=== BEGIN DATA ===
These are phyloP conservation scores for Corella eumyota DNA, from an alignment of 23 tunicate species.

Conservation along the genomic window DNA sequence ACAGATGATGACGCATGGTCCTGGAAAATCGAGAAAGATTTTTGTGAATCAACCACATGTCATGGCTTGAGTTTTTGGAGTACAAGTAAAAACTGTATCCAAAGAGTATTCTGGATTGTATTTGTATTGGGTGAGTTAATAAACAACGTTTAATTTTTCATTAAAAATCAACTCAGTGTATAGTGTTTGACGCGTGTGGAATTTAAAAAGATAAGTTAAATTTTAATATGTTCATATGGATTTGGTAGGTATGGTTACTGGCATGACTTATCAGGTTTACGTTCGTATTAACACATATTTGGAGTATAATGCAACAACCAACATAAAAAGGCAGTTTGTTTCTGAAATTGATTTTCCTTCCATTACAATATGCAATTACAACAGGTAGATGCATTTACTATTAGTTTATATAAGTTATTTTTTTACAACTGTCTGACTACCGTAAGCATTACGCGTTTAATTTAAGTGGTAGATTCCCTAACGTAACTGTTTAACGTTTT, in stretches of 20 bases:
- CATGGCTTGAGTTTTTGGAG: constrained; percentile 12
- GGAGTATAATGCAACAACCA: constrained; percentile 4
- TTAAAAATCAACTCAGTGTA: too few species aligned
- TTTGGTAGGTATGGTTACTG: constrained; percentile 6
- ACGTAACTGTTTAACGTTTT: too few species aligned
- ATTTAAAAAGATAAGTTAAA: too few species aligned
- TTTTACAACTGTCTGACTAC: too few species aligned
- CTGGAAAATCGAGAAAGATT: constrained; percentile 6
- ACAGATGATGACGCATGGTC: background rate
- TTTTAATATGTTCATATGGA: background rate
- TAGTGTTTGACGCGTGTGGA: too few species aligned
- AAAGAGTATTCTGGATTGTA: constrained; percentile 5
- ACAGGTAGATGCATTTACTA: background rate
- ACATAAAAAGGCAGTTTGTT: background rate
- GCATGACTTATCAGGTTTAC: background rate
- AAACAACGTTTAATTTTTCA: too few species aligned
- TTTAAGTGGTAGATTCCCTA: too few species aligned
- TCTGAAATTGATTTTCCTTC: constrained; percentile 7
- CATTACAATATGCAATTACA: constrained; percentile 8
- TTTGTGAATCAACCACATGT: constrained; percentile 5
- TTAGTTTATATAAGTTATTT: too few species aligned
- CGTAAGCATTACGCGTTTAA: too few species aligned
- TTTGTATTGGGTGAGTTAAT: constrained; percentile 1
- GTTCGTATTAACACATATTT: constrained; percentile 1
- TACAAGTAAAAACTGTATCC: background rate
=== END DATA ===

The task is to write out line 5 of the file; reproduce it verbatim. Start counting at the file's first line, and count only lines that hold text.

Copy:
- TTAAAAATCAACTCAGTGTA: too few species aligned